Britain set to price Royal Mail sale at top of range -sources


* Orders below 330p/share risk missing out - sources

* Royal Mail to make market debut on Oct. 11

* Sale would value company at 3.3 bln pounds

By Kylie MacLellan

LONDON, Oct 8 (Reuters) - Britain is on track to sell sharesin Royal Mail at the top of its price range, two sources closeto the deal said, valuing the postal service at more than $5billion on the final day that investors can put in orders.

Despite the threat of strike action from delivery staff andcriticism from opposition lawmakers, the government is close tocompleting the sale of a majority stake in the near 500-year-oldRoyal Mail - the fourth attempt to sell off the postal service.

The privatisation, which at the top of the expected pricerange would value Royal Mail at 3.3 billion pounds ($5.3billion), is Britain's biggest since John Major's Conservativegovernment sold the railways in the 1990s.

The stock market offering has received strong demand fromthe outset, and investors have now been told those with ordersbelow 330 pence per share, the top of an original 260p-330prange, risk missing out, the sources said.

Institutional investors have been warned that, due to strongdemand, they should expect their orders to be scaled back.

Financial spread betting firm IG is predicting the sharescould close between 385 pence and 405 pence on their stockmarket debut on Friday.

IG Chief Market Strategist David Jones said the success ofpast big privatisations such as BT and British Gas wasprobably attracting retail investors.

"People have got memories about how well these governmentsell-offs did back in the 1980s and 90s," he said. "With those,there were decent windfall profits on the first day."

Despite the strong demand, many members of the public areagainst the sale, with a YouGov survey in July showingtwo-thirds of British adults opposed the privatisation.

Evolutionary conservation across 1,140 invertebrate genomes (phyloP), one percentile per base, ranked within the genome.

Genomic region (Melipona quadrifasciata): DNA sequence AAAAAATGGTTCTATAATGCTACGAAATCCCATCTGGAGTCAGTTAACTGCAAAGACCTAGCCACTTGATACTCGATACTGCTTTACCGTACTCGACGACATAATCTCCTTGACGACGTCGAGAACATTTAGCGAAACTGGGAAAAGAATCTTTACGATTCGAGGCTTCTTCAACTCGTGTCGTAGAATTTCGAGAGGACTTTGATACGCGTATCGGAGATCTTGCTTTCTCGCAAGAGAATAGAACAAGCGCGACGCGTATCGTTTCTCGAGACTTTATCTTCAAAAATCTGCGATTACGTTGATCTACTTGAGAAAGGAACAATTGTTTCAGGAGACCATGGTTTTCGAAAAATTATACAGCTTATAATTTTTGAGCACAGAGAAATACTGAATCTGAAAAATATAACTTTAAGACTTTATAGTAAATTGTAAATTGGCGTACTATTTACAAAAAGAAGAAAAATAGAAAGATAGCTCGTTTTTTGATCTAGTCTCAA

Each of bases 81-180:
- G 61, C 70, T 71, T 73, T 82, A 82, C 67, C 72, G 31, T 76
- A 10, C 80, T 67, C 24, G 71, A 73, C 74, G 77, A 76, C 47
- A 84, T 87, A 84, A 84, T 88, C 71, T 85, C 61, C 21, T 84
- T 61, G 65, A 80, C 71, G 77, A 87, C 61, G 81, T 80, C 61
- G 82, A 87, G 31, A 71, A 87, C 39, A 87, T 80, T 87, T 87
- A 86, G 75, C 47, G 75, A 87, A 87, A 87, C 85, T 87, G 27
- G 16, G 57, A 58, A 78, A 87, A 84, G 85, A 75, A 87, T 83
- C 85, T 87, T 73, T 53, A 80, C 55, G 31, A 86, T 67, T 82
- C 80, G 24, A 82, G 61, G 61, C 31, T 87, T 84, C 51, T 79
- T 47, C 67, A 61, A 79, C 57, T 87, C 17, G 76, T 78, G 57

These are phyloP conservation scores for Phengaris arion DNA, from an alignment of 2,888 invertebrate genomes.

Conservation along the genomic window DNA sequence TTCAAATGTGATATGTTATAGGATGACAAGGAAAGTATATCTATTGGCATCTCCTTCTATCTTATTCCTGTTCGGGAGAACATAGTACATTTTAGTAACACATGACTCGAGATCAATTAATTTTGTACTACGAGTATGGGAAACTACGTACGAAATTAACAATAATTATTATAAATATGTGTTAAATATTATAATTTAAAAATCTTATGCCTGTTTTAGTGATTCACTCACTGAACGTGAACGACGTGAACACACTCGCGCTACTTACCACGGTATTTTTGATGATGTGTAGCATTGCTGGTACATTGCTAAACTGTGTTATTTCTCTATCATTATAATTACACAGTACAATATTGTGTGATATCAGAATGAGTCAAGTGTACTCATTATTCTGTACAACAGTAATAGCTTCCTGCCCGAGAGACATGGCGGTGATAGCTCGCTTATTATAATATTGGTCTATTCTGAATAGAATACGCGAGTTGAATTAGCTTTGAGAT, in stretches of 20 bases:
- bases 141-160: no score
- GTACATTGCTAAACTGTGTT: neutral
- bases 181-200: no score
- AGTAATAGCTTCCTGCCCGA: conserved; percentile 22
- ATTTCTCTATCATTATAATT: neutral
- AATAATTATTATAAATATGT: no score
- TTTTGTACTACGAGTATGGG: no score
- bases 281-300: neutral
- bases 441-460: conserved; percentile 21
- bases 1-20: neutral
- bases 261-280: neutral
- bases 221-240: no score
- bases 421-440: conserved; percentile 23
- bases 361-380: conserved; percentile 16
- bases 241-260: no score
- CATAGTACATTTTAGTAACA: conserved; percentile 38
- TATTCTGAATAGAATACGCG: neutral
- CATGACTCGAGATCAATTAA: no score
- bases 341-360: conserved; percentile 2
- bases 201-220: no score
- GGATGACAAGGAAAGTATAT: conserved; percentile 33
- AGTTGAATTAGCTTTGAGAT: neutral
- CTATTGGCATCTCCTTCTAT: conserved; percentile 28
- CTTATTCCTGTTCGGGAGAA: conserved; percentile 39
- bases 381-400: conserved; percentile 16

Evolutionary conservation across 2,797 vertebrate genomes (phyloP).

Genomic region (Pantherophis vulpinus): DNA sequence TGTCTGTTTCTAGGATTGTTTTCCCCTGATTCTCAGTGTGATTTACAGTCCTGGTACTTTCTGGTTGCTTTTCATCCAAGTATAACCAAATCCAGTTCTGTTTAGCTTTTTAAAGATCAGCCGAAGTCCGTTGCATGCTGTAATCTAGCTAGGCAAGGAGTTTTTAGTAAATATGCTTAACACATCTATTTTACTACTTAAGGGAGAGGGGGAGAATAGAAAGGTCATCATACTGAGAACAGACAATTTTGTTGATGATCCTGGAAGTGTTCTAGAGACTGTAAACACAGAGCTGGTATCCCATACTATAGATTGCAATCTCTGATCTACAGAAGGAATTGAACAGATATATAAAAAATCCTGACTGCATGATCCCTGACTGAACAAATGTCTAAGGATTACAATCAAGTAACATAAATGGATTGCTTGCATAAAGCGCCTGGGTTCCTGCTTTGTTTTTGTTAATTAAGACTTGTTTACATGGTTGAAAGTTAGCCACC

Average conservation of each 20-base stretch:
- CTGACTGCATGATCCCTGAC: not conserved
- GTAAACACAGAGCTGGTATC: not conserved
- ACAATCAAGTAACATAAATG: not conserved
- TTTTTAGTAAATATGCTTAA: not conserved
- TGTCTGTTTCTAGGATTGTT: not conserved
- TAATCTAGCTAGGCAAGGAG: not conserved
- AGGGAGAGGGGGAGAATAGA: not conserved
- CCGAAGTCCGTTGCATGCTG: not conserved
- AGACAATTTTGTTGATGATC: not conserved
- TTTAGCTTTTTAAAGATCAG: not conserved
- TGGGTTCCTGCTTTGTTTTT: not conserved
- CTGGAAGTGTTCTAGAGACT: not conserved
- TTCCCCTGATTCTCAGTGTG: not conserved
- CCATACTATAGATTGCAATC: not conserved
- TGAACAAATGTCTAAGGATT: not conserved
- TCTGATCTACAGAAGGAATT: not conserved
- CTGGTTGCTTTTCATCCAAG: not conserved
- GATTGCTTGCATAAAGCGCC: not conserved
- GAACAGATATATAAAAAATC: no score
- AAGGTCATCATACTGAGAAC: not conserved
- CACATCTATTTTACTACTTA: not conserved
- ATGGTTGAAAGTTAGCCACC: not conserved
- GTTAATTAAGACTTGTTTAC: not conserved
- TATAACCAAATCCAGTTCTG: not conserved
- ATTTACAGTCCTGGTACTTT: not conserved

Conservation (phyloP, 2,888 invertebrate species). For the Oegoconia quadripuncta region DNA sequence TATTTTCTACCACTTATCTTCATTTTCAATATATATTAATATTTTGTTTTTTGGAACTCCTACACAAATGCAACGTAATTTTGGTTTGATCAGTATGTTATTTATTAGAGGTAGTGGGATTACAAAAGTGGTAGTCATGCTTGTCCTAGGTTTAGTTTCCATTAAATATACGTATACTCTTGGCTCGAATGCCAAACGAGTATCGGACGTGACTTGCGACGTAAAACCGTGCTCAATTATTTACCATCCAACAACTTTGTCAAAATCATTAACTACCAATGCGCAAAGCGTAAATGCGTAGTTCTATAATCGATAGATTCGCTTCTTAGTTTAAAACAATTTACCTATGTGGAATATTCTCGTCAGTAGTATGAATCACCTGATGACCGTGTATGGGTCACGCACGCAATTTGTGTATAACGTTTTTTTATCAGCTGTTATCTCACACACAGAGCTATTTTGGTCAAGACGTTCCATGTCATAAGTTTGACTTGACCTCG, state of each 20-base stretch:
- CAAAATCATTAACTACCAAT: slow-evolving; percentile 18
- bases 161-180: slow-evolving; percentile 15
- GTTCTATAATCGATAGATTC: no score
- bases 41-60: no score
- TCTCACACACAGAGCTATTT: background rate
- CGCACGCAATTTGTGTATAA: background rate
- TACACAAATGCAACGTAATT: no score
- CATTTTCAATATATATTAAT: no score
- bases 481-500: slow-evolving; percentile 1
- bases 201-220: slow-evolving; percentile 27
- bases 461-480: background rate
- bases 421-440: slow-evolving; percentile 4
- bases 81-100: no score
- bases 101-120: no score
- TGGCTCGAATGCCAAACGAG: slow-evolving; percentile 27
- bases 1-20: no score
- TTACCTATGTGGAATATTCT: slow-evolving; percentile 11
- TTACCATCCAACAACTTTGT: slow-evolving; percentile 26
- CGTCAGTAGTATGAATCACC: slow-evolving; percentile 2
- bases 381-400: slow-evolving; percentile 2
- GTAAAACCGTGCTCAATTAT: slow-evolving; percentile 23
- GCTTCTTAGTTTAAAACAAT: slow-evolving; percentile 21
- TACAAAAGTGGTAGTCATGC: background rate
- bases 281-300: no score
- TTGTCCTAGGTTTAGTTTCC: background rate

The government has said around 30 percent of the shares onoffer are expected to go to individual members of the public,who must spend a minimum of 750 pounds to invest in the company.

It has also agreed to hand 10 percent of Royal Mail's sharesto staff in the largest share giveaway of any major Britishprivatisation.

Although trade unions are currently balloting for strikeaction, a source familiar with the matter said just 368 of the150,000 eligible UK-based workers had declined to take up theirfree shares, worth around 2,200 pounds per person.


The sale of Royal Mail follows the flotation of its Belgianpeer bpost in June and comes as strong equity marketshave helped to revive new listings in Europe this year. Europeanflotations raised $15.9 billion in the first nine months - threetimes the year-ago level, according to Thomson Reuters data.

On Tuesday, vodka maker Stock Spirits began taking ordersfor its London share sale, while the debt collection firm ArrowGlobal saw its shares open higher on their Londondebut.

Cantor Fitzgerald analyst Robin Byde has estimated RoyalMail is valued at around 8 times earnings, below an average ofabout 10 for the European sector, including peers such as bpostand Austrian Post.

On Monday, British Business Secretary Vince Cable accusedthe opposition Labour party, which has said taxpayers could beshort-changed by the sale, of irresponsibly talking up the valueof the postal service. He said Labour's assertions were based on"back of the envelope" calculations.

Labour is opposed to the timing of the sale, which it saysis designed to bolster Britain's public finances, but hasresisted calls from party activists and trade unions to pledgeto renationalise the firm if it wins power in a 2015 election.

"There are misgivings that the flotation has been rushed atthe expense of taxpayers, with this week's deadline for retailand institutional applications for the offer considered by manyas too soon," said Andrew Humphries, director of assetmanagement at St James's Place Wealth Management.

Three sell-off attempts in the last 19 years have failed dueto opposition from within the governing party, which feared anelectoral backlash from tampering with a revered institution.

Institutional investors have until 1600 GMT to put in ordersfor the sale, being run by Goldman Sachs and UBS, while individual retail buyers have until 2259 GMT.

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